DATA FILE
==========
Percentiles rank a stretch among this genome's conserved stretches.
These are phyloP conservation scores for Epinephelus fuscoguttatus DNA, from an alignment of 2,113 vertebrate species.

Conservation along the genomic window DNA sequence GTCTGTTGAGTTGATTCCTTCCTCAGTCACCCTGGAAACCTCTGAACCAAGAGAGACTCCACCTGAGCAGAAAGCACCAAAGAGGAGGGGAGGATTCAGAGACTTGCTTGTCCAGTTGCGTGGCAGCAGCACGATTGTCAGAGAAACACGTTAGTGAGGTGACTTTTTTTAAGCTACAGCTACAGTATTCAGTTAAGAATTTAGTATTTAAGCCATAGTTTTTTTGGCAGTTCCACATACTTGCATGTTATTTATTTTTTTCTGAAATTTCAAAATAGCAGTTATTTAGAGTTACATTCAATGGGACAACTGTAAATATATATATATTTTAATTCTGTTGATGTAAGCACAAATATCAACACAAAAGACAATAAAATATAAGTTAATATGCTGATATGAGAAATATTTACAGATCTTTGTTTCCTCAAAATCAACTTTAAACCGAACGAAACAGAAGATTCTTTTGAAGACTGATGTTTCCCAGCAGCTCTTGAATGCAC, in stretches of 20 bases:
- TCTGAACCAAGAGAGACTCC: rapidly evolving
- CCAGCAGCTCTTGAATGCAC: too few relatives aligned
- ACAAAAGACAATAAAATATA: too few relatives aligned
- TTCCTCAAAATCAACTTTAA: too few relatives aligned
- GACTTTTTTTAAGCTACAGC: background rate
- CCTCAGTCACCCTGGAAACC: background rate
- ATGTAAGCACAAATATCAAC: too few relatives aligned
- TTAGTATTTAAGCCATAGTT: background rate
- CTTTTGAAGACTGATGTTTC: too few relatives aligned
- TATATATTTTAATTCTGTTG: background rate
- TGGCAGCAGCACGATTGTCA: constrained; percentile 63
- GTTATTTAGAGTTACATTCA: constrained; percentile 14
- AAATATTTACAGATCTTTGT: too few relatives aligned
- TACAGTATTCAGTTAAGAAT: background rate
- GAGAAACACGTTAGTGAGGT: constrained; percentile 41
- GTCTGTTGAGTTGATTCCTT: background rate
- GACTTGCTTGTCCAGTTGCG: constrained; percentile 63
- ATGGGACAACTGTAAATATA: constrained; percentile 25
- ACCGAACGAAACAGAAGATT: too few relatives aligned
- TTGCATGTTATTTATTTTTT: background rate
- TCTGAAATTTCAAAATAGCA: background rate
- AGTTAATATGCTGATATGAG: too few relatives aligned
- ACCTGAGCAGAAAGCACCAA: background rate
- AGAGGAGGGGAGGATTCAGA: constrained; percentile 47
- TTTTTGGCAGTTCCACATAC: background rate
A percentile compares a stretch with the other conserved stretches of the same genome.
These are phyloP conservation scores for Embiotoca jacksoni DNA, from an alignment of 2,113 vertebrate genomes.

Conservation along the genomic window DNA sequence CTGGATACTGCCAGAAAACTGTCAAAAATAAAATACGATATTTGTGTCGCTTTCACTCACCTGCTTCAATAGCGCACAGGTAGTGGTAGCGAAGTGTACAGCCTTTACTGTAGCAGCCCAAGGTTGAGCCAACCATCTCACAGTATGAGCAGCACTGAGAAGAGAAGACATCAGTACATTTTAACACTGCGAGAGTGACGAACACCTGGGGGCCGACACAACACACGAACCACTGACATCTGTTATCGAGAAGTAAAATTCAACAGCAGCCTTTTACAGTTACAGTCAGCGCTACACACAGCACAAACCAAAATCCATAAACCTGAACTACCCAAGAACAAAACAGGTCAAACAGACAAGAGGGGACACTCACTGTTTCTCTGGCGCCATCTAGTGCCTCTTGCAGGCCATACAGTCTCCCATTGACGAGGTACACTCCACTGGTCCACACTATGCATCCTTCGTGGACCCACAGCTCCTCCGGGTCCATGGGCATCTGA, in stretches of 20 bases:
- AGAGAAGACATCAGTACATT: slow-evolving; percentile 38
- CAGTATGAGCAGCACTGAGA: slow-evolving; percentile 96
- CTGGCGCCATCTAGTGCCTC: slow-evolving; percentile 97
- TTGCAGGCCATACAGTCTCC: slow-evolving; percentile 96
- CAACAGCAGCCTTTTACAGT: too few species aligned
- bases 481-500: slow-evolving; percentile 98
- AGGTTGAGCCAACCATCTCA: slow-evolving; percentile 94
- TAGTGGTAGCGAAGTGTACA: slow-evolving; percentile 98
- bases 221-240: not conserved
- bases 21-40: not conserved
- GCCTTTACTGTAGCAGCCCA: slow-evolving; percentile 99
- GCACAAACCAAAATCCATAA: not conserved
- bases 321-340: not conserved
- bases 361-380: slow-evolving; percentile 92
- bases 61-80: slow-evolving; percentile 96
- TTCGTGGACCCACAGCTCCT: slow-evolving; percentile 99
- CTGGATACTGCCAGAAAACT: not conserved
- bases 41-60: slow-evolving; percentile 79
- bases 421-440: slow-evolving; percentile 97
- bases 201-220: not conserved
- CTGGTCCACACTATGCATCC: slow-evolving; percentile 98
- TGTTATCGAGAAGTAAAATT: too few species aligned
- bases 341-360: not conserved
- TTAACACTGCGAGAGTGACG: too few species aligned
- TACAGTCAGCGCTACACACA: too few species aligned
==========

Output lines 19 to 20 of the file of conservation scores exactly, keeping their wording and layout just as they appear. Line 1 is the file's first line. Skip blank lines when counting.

- GTCTGTTGAGTTGATTCCTT: background rate
- GACTTGCTTGTCCAGTTGCG: constrained; percentile 63